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dc.contributor.authorLeech, Irene E.en
dc.date.accessioned2015-04-29T18:30:56Zen
dc.date.available2015-04-29T18:30:56Zen
dc.date.issued1988en
dc.identifier.urihttp://hdl.handle.net/10919/51934en
dc.description.abstractAmerica's population is aging. People are living longer and medical advances continue to make that true. Many citizens count on social security as a major source of retirement income. Future retirees will find that there will be fewer workers to support them and unless the nation stops borrowing from the social security fund to finance the deficit, there will be less money for retirees. All of this means that it is important for individuals to save for retirement. Martin Fishbein developed the Behavioral Intention Model to explain various behaviors. According to the model, attitude and subjective norm explain the variation in the intention to behave a certain way and there is a high correlation between intention and behavior when using this model. Indirect measures of attitude and subjective norm increase understanding of these variables. The Fishbein model and an extended version of it, to which demographic variables were added, were tested in this study. Five hundred Virginia Tech classified employees received the mail survey instrument, which was based upon Dillman's specifications, in June 1988. A 74.6% response was received. The data were analyzed using descriptive statistics, correlations, t-tests, multiple regression, and path analysis. While the Fishbein model accounted for 22% of the variation in the intention to save for retirement, the extended model accounted for 40% of the variation. In addition to attitude, number of assets, having a dependent child between the ages of 5 ard 13, number of years expected to live after retirement, and age made significant contributions to the variation in the intention. It was concluded that the extended model is a better theoretical framework for explaining the intention to save for retirement. There were statistically and practically significant differences in the indirect measures of attitude and subjective norm for those who intended to save and those who did not. However it was apparent that neither group believed that saving now will assure than of financial security in retirement. Additional research is needed to further explore the variables which influence individual's intentions to save for retirement.en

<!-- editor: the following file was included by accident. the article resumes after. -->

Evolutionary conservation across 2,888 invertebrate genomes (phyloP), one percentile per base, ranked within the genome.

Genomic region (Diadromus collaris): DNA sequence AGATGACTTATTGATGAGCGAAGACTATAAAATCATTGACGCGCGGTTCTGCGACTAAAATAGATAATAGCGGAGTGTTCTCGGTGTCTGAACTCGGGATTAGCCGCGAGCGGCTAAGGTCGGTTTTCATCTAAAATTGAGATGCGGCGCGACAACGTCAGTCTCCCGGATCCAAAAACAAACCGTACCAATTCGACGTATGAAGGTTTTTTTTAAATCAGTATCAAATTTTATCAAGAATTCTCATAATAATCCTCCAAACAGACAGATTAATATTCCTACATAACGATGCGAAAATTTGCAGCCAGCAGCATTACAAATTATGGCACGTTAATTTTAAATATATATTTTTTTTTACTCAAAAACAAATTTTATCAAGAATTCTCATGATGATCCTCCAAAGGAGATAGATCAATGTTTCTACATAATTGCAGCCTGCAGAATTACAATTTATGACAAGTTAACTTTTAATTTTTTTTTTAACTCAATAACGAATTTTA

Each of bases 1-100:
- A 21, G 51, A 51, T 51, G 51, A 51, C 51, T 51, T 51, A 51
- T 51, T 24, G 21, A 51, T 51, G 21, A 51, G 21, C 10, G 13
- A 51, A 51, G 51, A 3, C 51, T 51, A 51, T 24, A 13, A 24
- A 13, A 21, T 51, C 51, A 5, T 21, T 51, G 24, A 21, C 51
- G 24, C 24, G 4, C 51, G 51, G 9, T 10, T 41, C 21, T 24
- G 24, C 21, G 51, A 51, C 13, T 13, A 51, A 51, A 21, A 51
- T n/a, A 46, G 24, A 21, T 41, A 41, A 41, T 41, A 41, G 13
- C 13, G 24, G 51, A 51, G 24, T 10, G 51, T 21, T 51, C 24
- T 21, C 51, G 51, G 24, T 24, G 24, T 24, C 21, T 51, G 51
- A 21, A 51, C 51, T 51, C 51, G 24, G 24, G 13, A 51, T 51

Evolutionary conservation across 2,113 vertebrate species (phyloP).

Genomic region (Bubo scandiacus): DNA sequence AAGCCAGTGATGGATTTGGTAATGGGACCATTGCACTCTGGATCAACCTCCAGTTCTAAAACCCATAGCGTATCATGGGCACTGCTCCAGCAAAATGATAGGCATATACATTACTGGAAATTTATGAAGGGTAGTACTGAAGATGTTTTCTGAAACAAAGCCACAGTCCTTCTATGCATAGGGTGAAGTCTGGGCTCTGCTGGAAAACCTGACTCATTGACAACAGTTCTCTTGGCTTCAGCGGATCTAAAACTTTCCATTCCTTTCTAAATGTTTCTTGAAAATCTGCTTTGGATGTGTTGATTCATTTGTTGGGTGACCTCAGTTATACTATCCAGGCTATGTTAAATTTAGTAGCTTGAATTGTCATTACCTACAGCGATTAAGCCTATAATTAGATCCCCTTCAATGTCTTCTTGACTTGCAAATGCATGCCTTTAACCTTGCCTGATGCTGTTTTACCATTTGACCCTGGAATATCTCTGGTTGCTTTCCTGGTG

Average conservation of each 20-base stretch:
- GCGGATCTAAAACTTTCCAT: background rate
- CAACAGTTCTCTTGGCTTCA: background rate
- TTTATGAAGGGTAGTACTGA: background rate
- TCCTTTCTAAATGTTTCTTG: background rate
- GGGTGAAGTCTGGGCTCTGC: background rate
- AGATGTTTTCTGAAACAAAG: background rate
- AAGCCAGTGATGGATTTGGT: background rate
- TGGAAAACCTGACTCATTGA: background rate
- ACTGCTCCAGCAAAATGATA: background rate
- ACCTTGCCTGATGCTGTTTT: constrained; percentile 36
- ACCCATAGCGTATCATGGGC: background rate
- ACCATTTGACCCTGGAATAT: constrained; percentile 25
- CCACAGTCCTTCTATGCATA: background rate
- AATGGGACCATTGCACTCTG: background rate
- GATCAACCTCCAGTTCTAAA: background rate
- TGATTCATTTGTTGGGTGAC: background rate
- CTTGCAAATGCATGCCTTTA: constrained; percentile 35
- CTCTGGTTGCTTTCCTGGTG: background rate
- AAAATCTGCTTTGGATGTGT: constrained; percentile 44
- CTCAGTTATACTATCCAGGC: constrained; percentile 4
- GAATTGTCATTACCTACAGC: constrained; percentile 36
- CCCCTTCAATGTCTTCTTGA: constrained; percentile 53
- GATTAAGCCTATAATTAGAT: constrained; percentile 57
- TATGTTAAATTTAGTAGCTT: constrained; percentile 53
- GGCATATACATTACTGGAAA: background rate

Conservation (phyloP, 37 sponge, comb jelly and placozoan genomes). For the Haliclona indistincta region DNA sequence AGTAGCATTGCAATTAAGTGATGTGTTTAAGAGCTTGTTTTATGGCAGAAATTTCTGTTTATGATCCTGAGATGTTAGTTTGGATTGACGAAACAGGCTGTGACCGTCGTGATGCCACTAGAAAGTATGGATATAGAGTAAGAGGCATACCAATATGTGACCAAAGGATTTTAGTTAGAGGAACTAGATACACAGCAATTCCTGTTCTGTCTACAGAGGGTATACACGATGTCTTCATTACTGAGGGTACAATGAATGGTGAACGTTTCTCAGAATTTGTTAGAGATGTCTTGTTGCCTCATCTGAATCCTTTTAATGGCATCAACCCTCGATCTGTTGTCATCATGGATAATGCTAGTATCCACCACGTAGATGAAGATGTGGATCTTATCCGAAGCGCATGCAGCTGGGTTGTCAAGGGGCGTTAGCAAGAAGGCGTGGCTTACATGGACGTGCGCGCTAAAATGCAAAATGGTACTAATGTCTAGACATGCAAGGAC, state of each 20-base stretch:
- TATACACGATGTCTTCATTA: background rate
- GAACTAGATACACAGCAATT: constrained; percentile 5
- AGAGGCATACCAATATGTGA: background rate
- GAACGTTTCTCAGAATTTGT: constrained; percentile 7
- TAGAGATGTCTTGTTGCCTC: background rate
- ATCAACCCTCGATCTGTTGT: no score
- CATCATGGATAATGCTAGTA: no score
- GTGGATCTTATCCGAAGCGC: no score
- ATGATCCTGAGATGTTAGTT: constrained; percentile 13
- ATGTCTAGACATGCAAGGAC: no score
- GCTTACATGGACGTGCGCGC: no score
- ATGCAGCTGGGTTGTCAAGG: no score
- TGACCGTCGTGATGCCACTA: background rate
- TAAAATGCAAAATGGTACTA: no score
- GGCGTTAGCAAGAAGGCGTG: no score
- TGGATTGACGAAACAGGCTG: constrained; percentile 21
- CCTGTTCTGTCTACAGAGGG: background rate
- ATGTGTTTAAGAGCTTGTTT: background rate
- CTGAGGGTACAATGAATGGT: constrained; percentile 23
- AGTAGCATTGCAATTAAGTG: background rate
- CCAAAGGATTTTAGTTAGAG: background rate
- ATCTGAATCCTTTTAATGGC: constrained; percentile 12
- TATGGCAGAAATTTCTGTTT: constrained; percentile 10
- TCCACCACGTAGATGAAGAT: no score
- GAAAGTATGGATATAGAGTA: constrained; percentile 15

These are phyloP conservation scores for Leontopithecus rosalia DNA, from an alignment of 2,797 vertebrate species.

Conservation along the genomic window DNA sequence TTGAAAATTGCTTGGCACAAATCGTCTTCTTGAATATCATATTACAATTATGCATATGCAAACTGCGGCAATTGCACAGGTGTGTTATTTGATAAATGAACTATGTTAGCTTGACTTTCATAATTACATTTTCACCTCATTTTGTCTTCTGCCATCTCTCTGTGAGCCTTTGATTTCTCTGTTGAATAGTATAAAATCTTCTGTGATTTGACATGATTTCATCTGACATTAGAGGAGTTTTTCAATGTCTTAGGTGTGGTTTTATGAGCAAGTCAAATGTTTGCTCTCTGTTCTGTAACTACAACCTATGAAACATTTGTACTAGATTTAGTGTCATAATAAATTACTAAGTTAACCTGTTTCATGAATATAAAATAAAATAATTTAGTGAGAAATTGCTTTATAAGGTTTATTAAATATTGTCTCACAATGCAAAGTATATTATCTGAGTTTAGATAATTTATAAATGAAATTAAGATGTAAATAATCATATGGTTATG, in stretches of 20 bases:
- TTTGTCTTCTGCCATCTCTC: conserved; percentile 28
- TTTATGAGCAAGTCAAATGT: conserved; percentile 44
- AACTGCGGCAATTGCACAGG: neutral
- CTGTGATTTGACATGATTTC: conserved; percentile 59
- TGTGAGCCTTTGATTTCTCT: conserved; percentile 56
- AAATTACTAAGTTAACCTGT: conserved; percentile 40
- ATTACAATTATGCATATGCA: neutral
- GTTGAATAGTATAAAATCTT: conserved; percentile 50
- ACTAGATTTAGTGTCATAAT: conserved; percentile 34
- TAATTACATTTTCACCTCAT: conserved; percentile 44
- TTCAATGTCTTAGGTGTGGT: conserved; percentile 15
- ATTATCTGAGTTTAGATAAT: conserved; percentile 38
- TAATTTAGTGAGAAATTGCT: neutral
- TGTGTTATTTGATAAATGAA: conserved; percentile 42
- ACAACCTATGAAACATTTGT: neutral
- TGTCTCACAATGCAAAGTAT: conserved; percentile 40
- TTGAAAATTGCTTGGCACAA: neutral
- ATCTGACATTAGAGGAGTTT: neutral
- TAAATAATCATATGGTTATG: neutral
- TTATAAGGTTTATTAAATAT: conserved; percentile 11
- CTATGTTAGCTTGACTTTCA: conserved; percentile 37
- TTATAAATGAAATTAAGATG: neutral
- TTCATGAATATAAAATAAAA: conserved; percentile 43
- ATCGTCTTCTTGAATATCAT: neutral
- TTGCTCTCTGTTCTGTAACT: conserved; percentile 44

dc.format.extentxi, 140 leavesen
dc.format.mimetypeapplication/pdfen
dc.language.isoen_USen
dc.publisherVirginia Polytechnic Institute and State Universityen
dc.relation.isformatofOCLC# 19009108en
dc.rightsIn Copyrighten
dc.rights.urihttp://rightsstatements.org/vocab/InC/1.0/en
dc.subject.lccLD5655.V856 1988.L4444en
dc.subject.lcshRetirementen
dc.subject.lcshRetirement incomeen
dc.subject.lcshSaving and investmenten
dc.titleThe intention to save for retirement: the influence of attitudes and subjective normsen
dc.typeDissertationen
dc.contributor.departmentHousing, Interior Design, and Resource Managementen
dc.description.degreePh. D.en
thesis.degree.namePh. D.en
thesis.degree.leveldoctoralen
thesis.degree.grantorVirginia Polytechnic Institute and State Universityen
thesis.degree.disciplineHousing, Interior Design, and Resource Managementen
dc.contributor.committeechairBarclay, Nancy A.en
dc.contributor.committeememberKeffer, Wayne M.en
dc.contributor.committeememberScott, Elaine D.en
dc.contributor.committeememberLovingood, Rebecca P.en
dc.contributor.committeememberSporakowski, Michael J.en
dc.type.dcmitypeTexten


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